This is a true story. I was there. The details are possibly not exact, and the quotes are paraphrased, but the essentials are true. A startup founder was pitching to 22 local investors. The group had asked him to pitch because we liked his summary materials. He was local to us and had an interesting product. But he got screwed.
This is what happened
- Two minutes into the pitch, he said he had been screwed by a partner in a previous venture.
- Ten minutes into the pitch, he said that he had been screwed by attorneys in a previous business deal.
- Fifteen minutes into the pitch, he said he’d been screwed by an employee he had to fire.
Normally, after every pitch, after the founder has left and we’re alone, the group takes time to discuss what we saw and heard. In this case, the room was quiet for a few seconds. Then one of us said:
“One thing we know for sure … if we invest in that guy, he’ll be blaming us for it later.”
He didn’t get the investment from us. Do you know why not?
This is what reminded me
This morning I saw this question in Quora, the world’s best question and answer site.
“Every time I’ve gone into business, I’ve gotten screwed badly, either by partners or by customers. How do I avoid this the next time around?”
I’m answering here first.
What a week. Steve Jobs, may he rest in peace. On Wednesday we distributed my stepmother’s ashes. That same day my brother’s wife buried her father.
After our ceremony in Cape Cod, my brother said his daughter had asked: “why does God make people get old and die?”
Nobody there could answer that question. Several people, however, came up with variations on a common theme: that’s why it’s important that we live well. We should not waste time. Or love. Or spirit.
This morning I’m off to Yosemite with my youngest daughter.
I really like this:
The best time to plant a tree is twenty years ago. The second best time is now.
As you can tell from the illustration here, that’s an African proverb, and I got it from Jim Connolly on twitter, and he got it from Paul Sherwen, also on Twitter.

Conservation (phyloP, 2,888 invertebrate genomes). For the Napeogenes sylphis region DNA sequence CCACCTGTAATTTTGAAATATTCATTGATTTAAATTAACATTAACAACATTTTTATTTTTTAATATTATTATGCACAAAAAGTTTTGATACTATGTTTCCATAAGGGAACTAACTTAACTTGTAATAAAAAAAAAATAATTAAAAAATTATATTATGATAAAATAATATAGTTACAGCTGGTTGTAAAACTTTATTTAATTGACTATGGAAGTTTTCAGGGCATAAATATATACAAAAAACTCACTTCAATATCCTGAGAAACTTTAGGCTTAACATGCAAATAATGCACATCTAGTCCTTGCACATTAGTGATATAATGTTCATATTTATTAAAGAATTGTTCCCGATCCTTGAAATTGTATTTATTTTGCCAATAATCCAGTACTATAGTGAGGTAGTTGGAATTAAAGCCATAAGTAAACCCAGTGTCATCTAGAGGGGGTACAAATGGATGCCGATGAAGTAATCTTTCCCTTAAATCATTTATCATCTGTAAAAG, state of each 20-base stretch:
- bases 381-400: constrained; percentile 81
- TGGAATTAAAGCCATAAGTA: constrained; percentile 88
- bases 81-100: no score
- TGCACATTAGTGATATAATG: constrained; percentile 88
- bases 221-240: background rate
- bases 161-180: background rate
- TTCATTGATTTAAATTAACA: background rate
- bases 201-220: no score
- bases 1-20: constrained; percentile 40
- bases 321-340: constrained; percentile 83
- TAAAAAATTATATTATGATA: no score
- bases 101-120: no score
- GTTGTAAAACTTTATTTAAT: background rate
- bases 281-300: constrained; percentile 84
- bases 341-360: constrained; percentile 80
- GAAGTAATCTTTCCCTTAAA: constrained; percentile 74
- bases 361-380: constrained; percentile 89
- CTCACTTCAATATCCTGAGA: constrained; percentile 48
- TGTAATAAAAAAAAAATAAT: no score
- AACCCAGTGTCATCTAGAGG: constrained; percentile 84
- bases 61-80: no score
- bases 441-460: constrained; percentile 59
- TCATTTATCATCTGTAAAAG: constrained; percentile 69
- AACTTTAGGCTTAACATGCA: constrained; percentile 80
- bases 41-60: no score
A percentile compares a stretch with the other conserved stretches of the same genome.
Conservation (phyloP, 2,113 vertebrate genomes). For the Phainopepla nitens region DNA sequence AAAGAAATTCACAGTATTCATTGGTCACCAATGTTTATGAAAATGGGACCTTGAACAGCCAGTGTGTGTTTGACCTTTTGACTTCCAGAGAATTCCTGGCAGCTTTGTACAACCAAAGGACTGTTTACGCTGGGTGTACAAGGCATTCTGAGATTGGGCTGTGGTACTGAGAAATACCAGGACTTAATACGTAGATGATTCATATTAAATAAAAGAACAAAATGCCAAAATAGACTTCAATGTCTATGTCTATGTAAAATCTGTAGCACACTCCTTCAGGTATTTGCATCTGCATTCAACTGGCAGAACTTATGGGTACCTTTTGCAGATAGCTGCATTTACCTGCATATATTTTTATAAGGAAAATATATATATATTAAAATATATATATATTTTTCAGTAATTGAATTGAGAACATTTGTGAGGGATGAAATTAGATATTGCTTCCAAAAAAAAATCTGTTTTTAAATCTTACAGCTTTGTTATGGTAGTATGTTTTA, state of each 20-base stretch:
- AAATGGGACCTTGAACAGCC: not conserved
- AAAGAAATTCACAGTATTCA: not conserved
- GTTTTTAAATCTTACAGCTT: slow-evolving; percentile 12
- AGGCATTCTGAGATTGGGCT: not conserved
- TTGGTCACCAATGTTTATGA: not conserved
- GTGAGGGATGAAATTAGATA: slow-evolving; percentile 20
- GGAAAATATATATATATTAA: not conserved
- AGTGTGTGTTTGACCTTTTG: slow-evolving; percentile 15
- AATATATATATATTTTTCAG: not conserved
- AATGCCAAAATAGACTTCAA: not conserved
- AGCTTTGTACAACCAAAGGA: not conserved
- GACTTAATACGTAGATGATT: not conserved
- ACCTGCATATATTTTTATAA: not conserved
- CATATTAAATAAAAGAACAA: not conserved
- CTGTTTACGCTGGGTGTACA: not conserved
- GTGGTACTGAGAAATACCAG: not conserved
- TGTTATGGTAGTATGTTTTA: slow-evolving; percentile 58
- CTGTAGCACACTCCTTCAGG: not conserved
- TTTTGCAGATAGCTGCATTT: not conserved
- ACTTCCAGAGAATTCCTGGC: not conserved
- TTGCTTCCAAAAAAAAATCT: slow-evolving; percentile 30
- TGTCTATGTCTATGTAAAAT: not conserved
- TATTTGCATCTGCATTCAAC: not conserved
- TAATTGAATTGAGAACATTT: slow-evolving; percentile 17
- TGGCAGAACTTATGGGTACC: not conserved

(Aside: this is another illustration of why I like Twitter and how I use it – as a window to what some people I respect are saying, writing, and suggesting.)
There’s a clear business lesson here. How often do you not do something today because you should have done it long ago? I do that more often than I want to admit. I think most of us do.
A smart young former student of my entrepreneurship class, looking for a new job, didn’t take up social media a year ago because he didn’t want to look like a beginner. But that was a year ago and he still hasn’t. But if he’d started then, he wouldn’t look like a beginner now.
I did the same damn thing with blogging. When I first really thought about blogging it was already 2005 and I kicked myself for not having started in about 2001. So net result was I didn’t start blogging. On the other hand, at least I finally did start in 2007, which means I now have four years of it, and 1,232 posts published (counting this one).
Don’t not do it now because you should have done it sooner. Right?
My thanks to Garr Reynolds of Presentation Zen for posting about this brilliant two-minute video, from youtube, that speaks for itself. It has a real twist to it.
If by any chance you don’t see that here, you can click this link to go to the original on youtube.
Check out Now I Feel Better About my Summer Job on Part Time Perfectionist.
Old saying, heard on the street:
"Good judgment comes from experience, and experience comes from bad judgment."